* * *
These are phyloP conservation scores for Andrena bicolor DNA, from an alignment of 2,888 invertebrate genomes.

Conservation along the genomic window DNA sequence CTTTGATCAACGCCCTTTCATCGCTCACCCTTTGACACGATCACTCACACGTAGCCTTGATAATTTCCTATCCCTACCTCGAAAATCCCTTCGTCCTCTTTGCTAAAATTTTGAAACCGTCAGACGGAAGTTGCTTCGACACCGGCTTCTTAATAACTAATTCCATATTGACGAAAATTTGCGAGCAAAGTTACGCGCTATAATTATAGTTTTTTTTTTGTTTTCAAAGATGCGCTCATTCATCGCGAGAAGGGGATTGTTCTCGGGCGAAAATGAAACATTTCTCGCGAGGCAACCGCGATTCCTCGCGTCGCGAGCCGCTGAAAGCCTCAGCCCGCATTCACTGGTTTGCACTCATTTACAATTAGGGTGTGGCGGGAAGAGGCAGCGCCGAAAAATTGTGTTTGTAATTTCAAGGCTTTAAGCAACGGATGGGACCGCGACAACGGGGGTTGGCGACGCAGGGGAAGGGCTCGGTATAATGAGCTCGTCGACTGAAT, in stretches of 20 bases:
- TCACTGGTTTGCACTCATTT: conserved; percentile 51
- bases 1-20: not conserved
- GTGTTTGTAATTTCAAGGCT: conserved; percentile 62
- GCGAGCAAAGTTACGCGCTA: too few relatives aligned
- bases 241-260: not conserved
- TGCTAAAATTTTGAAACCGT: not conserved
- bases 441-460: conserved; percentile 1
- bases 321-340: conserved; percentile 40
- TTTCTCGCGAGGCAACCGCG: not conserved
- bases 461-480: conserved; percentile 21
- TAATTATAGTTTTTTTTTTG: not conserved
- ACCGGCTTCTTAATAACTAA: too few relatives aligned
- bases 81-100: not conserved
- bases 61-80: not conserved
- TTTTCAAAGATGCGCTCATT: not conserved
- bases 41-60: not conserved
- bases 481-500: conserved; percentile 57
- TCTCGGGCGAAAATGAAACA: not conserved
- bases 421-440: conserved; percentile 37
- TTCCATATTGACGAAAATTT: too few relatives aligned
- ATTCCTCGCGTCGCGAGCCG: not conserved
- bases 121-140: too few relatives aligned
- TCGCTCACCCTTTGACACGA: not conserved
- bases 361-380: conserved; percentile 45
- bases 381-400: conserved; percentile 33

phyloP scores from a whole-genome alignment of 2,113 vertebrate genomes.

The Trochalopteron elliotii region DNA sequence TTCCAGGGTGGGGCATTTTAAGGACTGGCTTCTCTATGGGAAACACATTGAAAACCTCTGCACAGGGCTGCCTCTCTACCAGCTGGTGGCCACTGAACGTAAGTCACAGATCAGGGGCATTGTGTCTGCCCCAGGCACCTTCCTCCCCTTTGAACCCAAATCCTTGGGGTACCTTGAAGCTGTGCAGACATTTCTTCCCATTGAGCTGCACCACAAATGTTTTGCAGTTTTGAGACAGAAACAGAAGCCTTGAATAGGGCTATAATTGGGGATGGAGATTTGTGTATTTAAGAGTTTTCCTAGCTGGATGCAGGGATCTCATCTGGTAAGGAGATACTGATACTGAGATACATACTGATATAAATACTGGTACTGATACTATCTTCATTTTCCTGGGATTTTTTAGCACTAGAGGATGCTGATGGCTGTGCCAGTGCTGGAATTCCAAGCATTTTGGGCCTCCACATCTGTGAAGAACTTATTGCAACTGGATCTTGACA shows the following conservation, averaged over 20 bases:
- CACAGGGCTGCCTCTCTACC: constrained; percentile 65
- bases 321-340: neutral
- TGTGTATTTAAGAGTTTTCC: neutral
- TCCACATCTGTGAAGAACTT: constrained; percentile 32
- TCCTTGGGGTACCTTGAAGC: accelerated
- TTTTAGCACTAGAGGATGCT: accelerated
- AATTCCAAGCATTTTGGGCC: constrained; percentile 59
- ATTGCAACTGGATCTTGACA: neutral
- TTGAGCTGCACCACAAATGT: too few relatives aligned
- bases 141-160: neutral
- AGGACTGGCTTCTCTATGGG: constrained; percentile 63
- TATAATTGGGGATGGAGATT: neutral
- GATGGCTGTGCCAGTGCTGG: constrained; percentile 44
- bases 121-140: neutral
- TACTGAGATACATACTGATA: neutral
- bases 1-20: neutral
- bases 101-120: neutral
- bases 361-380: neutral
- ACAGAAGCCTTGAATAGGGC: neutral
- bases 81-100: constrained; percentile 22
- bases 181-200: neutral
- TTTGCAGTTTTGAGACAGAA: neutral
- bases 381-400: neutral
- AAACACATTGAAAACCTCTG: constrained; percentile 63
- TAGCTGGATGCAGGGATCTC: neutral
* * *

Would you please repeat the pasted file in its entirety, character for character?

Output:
These are phyloP conservation scores for Andrena bicolor DNA, from an alignment of 2,888 invertebrate genomes.

Conservation along the genomic window DNA sequence CTTTGATCAACGCCCTTTCATCGCTCACCCTTTGACACGATCACTCACACGTAGCCTTGATAATTTCCTATCCCTACCTCGAAAATCCCTTCGTCCTCTTTGCTAAAATTTTGAAACCGTCAGACGGAAGTTGCTTCGACACCGGCTTCTTAATAACTAATTCCATATTGACGAAAATTTGCGAGCAAAGTTACGCGCTATAATTATAGTTTTTTTTTTGTTTTCAAAGATGCGCTCATTCATCGCGAGAAGGGGATTGTTCTCGGGCGAAAATGAAACATTTCTCGCGAGGCAACCGCGATTCCTCGCGTCGCGAGCCGCTGAAAGCCTCAGCCCGCATTCACTGGTTTGCACTCATTTACAATTAGGGTGTGGCGGGAAGAGGCAGCGCCGAAAAATTGTGTTTGTAATTTCAAGGCTTTAAGCAACGGATGGGACCGCGACAACGGGGGTTGGCGACGCAGGGGAAGGGCTCGGTATAATGAGCTCGTCGACTGAAT, in stretches of 20 bases:
- TCACTGGTTTGCACTCATTT: conserved; percentile 51
- bases 1-20: not conserved
- GTGTTTGTAATTTCAAGGCT: conserved; percentile 62
- GCGAGCAAAGTTACGCGCTA: too few relatives aligned
- bases 241-260: not conserved
- TGCTAAAATTTTGAAACCGT: not conserved
- bases 441-460: conserved; percentile 1
- bases 321-340: conserved; percentile 40
- TTTCTCGCGAGGCAACCGCG: not conserved
- bases 461-480: conserved; percentile 21
- TAATTATAGTTTTTTTTTTG: not conserved
- ACCGGCTTCTTAATAACTAA: too few relatives aligned
- bases 81-100: not conserved
- bases 61-80: not conserved
- TTTTCAAAGATGCGCTCATT: not conserved
- bases 41-60: not conserved
- bases 481-500: conserved; percentile 57
- TCTCGGGCGAAAATGAAACA: not conserved
- bases 421-440: conserved; percentile 37
- TTCCATATTGACGAAAATTT: too few relatives aligned
- ATTCCTCGCGTCGCGAGCCG: not conserved
- bases 121-140: too few relatives aligned
- TCGCTCACCCTTTGACACGA: not conserved
- bases 361-380: conserved; percentile 45
- bases 381-400: conserved; percentile 33

phyloP scores from a whole-genome alignment of 2,113 vertebrate genomes.

The Trochalopteron elliotii region DNA sequence TTCCAGGGTGGGGCATTTTAAGGACTGGCTTCTCTATGGGAAACACATTGAAAACCTCTGCACAGGGCTGCCTCTCTACCAGCTGGTGGCCACTGAACGTAAGTCACAGATCAGGGGCATTGTGTCTGCCCCAGGCACCTTCCTCCCCTTTGAACCCAAATCCTTGGGGTACCTTGAAGCTGTGCAGACATTTCTTCCCATTGAGCTGCACCACAAATGTTTTGCAGTTTTGAGACAGAAACAGAAGCCTTGAATAGGGCTATAATTGGGGATGGAGATTTGTGTATTTAAGAGTTTTCCTAGCTGGATGCAGGGATCTCATCTGGTAAGGAGATACTGATACTGAGATACATACTGATATAAATACTGGTACTGATACTATCTTCATTTTCCTGGGATTTTTTAGCACTAGAGGATGCTGATGGCTGTGCCAGTGCTGGAATTCCAAGCATTTTGGGCCTCCACATCTGTGAAGAACTTATTGCAACTGGATCTTGACA shows the following conservation, averaged over 20 bases:
- CACAGGGCTGCCTCTCTACC: constrained; percentile 65
- bases 321-340: neutral
- TGTGTATTTAAGAGTTTTCC: neutral
- TCCACATCTGTGAAGAACTT: constrained; percentile 32
- TCCTTGGGGTACCTTGAAGC: accelerated
- TTTTAGCACTAGAGGATGCT: accelerated
- AATTCCAAGCATTTTGGGCC: constrained; percentile 59
- ATTGCAACTGGATCTTGACA: neutral
- TTGAGCTGCACCACAAATGT: too few relatives aligned
- bases 141-160: neutral
- AGGACTGGCTTCTCTATGGG: constrained; percentile 63
- TATAATTGGGGATGGAGATT: neutral
- GATGGCTGTGCCAGTGCTGG: constrained; percentile 44
- bases 121-140: neutral
- TACTGAGATACATACTGATA: neutral
- bases 1-20: neutral
- bases 101-120: neutral
- bases 361-380: neutral
- ACAGAAGCCTTGAATAGGGC: neutral
- bases 81-100: constrained; percentile 22
- bases 181-200: neutral
- TTTGCAGTTTTGAGACAGAA: neutral
- bases 381-400: neutral
- AAACACATTGAAAACCTCTG: constrained; percentile 63
- TAGCTGGATGCAGGGATCTC: neutral